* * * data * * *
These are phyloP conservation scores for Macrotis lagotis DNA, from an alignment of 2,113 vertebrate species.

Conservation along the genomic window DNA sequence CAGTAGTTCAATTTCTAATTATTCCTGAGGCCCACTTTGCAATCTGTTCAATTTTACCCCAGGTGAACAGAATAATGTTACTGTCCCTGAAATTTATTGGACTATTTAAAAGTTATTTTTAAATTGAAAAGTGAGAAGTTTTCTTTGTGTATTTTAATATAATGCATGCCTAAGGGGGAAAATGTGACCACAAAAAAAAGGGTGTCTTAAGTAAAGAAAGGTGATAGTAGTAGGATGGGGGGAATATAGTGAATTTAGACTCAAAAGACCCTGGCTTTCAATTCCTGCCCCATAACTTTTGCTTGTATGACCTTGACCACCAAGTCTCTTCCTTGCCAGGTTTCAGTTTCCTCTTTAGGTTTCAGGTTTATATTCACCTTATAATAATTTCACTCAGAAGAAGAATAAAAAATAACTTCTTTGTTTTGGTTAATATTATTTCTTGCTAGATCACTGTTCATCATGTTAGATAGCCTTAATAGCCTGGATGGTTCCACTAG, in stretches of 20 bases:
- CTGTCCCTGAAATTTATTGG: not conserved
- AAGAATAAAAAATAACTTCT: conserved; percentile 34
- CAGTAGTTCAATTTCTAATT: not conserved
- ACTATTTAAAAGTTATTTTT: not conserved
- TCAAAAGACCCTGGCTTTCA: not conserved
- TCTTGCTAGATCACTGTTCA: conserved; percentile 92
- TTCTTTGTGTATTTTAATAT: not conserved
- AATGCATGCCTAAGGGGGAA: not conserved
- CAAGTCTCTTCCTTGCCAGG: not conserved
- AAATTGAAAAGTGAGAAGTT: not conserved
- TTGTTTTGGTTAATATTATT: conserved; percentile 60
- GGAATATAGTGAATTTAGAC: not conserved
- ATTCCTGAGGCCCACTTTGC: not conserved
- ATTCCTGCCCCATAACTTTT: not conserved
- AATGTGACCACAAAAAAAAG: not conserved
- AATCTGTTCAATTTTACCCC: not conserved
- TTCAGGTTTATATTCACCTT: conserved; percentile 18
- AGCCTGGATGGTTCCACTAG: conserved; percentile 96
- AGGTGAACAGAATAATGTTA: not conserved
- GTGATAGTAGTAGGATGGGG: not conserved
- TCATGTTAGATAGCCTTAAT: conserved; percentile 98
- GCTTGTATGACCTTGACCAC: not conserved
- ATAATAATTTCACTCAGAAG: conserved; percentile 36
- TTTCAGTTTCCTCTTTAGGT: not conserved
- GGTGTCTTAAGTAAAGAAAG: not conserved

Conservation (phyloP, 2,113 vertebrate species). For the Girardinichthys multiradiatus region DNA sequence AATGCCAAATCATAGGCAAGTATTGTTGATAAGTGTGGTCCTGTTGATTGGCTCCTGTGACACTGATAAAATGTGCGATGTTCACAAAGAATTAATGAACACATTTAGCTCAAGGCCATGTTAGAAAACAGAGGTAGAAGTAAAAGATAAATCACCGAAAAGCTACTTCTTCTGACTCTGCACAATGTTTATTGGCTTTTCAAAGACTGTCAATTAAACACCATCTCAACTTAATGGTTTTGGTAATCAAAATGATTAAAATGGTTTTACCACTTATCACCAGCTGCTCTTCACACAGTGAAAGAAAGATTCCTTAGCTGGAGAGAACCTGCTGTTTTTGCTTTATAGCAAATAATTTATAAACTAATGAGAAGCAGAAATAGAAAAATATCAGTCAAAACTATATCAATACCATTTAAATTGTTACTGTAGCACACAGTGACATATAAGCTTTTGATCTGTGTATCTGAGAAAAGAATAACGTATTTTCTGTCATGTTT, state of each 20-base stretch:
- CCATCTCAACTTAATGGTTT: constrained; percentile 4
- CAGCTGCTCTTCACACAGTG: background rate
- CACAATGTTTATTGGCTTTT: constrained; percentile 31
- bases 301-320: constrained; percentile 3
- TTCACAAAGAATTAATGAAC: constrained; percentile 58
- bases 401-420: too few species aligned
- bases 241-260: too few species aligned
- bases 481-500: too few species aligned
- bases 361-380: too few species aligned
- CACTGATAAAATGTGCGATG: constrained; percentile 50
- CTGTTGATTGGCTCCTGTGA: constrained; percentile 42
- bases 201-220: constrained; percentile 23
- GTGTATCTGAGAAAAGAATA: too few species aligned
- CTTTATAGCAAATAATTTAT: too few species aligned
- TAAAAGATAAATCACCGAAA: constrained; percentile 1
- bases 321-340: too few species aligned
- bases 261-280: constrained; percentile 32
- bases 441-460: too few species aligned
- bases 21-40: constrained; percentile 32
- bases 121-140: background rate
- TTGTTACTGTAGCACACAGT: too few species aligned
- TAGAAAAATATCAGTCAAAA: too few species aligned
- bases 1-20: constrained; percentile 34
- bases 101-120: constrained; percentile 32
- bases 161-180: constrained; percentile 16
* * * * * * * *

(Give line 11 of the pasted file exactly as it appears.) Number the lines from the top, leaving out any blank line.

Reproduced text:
- CAAGTCTCTTCCTTGCCAGG: not conserved